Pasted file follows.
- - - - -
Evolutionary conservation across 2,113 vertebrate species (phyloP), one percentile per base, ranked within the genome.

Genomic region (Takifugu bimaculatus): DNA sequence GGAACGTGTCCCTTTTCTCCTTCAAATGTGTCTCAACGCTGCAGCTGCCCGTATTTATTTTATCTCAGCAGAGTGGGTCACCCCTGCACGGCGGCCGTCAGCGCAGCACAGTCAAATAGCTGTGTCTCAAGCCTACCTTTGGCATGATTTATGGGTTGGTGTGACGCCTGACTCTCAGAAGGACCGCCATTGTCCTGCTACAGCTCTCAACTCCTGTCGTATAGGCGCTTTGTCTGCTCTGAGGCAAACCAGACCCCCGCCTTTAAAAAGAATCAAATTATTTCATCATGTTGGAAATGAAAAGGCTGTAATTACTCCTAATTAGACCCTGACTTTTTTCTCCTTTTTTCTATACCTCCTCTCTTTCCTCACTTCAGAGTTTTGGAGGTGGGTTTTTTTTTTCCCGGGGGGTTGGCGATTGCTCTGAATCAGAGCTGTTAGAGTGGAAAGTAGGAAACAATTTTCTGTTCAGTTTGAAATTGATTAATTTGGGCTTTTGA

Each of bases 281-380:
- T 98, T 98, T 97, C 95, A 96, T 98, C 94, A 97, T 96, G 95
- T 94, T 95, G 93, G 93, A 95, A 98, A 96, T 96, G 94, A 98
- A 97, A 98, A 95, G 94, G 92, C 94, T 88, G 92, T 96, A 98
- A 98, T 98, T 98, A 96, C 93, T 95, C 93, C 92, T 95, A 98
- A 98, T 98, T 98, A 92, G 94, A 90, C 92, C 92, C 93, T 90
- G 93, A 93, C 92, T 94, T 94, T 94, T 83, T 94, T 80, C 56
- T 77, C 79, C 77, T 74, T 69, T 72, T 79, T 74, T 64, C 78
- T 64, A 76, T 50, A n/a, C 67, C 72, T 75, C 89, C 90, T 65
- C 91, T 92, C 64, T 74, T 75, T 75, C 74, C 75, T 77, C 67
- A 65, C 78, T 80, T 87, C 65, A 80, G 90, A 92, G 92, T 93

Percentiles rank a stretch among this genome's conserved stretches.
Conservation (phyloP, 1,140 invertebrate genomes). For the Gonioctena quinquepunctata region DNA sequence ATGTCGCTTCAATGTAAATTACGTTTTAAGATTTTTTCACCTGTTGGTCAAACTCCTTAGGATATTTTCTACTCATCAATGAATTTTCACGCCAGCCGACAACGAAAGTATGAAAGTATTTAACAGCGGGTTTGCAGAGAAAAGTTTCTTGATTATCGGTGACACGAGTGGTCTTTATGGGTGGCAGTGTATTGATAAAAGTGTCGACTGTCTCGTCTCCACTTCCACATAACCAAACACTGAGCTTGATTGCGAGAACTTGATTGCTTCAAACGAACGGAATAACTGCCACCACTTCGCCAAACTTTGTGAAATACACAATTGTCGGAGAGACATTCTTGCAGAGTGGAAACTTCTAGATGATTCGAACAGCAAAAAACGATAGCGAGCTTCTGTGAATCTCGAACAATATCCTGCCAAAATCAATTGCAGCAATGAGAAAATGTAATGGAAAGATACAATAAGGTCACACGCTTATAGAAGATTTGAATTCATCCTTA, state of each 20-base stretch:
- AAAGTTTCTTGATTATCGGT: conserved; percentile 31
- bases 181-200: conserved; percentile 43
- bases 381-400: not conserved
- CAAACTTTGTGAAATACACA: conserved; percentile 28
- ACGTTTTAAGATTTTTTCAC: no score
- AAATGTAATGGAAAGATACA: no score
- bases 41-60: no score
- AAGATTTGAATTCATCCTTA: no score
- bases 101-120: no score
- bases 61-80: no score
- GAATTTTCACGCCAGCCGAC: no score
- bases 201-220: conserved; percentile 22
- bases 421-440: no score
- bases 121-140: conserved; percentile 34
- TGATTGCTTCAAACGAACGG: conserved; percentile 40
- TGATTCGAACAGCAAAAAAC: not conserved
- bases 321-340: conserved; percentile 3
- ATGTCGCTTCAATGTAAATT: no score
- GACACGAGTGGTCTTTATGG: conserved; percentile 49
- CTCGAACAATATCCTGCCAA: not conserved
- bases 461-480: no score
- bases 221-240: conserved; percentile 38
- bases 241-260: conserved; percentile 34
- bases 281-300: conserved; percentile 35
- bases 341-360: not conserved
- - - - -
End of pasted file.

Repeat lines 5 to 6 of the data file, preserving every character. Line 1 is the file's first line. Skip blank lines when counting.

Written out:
- T 94, T 95, G 93, G 93, A 95, A 98, A 96, T 96, G 94, A 98
- A 97, A 98, A 95, G 94, G 92, C 94, T 88, G 92, T 96, A 98